April glanced up from her steaming coffee as the door jingled open. Finally, she’s here. Two men wearing coveralls tumbled into the diner, the chilly January air sneaking in behind them. Oh. It’s strange that she’s late. Of course she has been acting odd since Christmas. I’ve even heard her humming again.
The shrill voice of her younger sister May cut through the din of the crowd. “She’s never late Bill, you know that. I think it would be rude not to wait for her.”
Bill shrugged and sipped his coffee. April sighed and sipped hers.
A harried waitress stopped beside their table for the fourth time. “Do you wanna order now?” Her notepad and stubby pencil stood at attention. Apparently it was rude to make the cook wait.
May sniffed loudly. Bill smiled and looked expectantly at April.
“I’ll have the hot oatmeal and a small fruit salad please.” The waitress leaned in to hear over the noise. Bill boomed into her ponytail.
“Make mine the breakfast special number four – scramble the eggs and throw in some extra bacon would you?”
“Absolutely not Bill, what would the doctor say? Your cholesterol!” May’s tone of voice drove Bill deep in his seat. “He’ll have poached eggs, hold the bacon and make sure his toast is whole wheat.” April heard him groan, but May took no notice. “I’ll have the buttermilk pancakes. And we’re expecting my sister at any moment. Could you come back when she arrives please?”
The waitress scurried away with a patronizing smile.
Before the glint in May’s eyes became a gushing lecture, April headed her off. “I’m sure June won’t mind that we ordered.” Ever gentle and forgiving, their baby sister would likely shrug and wave away their worry.
“Well, I hope you’re right. I’ll tell her we meant to wait - if not for this crowd I’m sure it wouldn’t have been a problem.” May folded and unfolded her napkin nervously. “It’s just that she invited us and now she’s late. It’s quarter after the hour already. Where could she be?”
“Somewhere quiet eating bacon?” Bill seemed hopeful to join her.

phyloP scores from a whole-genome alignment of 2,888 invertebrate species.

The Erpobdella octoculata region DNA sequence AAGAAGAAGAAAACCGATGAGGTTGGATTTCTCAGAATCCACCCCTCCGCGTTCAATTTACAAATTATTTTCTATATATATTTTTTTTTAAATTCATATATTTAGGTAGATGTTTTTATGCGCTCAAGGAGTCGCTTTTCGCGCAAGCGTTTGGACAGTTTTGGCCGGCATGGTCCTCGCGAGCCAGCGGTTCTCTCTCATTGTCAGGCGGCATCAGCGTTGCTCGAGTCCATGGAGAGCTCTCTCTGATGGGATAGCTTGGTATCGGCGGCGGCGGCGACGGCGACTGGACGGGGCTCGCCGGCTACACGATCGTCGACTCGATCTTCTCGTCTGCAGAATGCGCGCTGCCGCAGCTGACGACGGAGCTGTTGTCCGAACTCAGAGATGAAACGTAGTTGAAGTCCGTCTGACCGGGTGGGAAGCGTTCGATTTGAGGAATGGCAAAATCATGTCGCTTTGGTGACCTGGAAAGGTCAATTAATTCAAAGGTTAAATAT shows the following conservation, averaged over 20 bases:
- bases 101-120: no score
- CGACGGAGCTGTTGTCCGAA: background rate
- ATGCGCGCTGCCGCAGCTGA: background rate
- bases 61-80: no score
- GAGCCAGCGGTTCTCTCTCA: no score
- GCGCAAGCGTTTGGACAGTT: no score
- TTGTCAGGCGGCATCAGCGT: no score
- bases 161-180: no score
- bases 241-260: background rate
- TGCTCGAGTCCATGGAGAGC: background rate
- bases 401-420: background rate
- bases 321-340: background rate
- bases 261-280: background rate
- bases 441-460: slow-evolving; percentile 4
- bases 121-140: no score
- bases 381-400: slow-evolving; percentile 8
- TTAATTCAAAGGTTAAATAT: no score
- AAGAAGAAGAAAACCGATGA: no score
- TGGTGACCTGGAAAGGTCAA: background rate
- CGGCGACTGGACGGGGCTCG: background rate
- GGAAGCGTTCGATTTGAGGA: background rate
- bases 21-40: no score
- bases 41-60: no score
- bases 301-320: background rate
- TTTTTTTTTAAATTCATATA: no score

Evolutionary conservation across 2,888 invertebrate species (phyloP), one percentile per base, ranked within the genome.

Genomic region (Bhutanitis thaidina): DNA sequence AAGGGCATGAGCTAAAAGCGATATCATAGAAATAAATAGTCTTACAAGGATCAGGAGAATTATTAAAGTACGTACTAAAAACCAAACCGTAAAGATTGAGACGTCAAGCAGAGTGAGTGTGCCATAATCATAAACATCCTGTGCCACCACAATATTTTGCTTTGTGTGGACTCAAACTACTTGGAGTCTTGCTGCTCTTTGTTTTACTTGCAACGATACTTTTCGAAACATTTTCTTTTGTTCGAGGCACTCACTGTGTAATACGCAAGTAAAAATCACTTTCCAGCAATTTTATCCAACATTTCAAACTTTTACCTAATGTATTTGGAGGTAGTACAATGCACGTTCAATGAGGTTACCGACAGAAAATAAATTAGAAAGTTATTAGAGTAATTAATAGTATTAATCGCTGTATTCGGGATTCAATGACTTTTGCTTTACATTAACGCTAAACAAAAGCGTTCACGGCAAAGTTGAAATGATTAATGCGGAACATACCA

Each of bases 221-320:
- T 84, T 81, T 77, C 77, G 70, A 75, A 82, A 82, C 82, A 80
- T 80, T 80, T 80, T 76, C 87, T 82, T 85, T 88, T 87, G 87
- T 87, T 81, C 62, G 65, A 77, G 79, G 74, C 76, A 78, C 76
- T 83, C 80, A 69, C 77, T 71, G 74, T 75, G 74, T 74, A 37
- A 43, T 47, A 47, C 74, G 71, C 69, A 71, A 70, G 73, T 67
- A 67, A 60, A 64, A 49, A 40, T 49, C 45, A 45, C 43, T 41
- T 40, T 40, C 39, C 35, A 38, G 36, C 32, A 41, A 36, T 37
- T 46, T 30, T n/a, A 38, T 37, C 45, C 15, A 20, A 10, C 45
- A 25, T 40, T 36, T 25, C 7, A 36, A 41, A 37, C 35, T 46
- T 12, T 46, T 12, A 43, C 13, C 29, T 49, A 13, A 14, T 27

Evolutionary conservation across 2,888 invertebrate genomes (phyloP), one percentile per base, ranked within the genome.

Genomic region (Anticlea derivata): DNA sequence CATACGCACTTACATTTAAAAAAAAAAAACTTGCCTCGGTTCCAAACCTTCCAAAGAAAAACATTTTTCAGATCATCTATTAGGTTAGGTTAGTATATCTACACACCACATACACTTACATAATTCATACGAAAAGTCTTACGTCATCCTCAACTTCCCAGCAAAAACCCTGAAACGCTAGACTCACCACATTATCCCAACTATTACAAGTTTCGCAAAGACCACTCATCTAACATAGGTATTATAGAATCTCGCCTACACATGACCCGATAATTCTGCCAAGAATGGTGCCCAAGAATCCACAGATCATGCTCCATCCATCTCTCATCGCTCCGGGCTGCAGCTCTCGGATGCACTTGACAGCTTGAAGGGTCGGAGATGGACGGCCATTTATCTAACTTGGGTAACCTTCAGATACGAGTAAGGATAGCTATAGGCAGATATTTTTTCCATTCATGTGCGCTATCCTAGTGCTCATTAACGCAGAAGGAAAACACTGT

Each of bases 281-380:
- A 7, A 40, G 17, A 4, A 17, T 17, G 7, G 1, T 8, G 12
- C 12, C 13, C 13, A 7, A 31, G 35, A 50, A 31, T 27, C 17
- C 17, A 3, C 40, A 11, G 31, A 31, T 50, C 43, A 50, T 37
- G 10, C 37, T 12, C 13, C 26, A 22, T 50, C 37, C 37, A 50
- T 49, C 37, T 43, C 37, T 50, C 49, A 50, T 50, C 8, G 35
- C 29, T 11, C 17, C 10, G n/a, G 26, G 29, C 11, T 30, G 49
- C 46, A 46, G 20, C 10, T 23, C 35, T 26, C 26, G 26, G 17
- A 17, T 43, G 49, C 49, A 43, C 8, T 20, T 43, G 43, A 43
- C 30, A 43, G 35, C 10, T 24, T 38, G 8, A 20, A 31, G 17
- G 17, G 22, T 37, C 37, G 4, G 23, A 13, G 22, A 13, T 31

April patted her sister’s hand and murmured something she hoped was comforting. But curiousity was also nibbling at her. She was so insistent that Bill come.
The three sisters had stayed close through the passing years and saw each other most Sundays. Together they had supported April through her husband’s long, painful bout with cancer. May had even graciously moved in for a time after Jim passed away. Too long for April, a little short for Bill.
Then last year June had buried her spouse after a heart attack surprised him on the golf course. Bob’s friends had insisted that he’d shot a stellar score on his final round – it seemed he was playing the game of his life. April recalled the tears she had shed with her sister, each understanding the other’s ache. Expected or unexpected, to lose a spouse was like emotional surgery – recovery may be the goal, but you’re forever altered inside.
April had been thrilled for June when she left for a Caribbean holiday cruise. The grandchildren would be a welcome distraction and all of that company, with her kids and their families, would dull the pain of Christmas. But it was a little too much that she came back so refreshed. Almost embarrassing.
The door jingled.
Three heads turned in unison and watched as a towering, bulky man held the door open for their sister June. Her smile sparkled as she waved at them. Without pause, her other hand reached behind and was clasped naturally by the gallant giant holding the door. April’s mouth fell open. May gasped. Bill simply lowered his coffee cup slowly to the table.
“I’m so sorry we’re late.” June seemed almost breathless as she pulled the man forward. “Arthur, these are my sisters, April and May. And my brother-in-law Bill. This,” she leaned against the giant’s arm, “is Arthur. We met on the ship and he’s just come in from Phoenix for the weekend to meet you all.”
April’s eyes were glued to June’s left hand, where a small diamond solitaire sparkled. The ring finger still showed an indent where her wedding band had been and the diamond shone almost magically. April couldn’t look away, while May sat silently staring at Arthur.
Bill stood up politely and extended a hand. “You look like a man who enjoys a good breakfast. Have a seat.”
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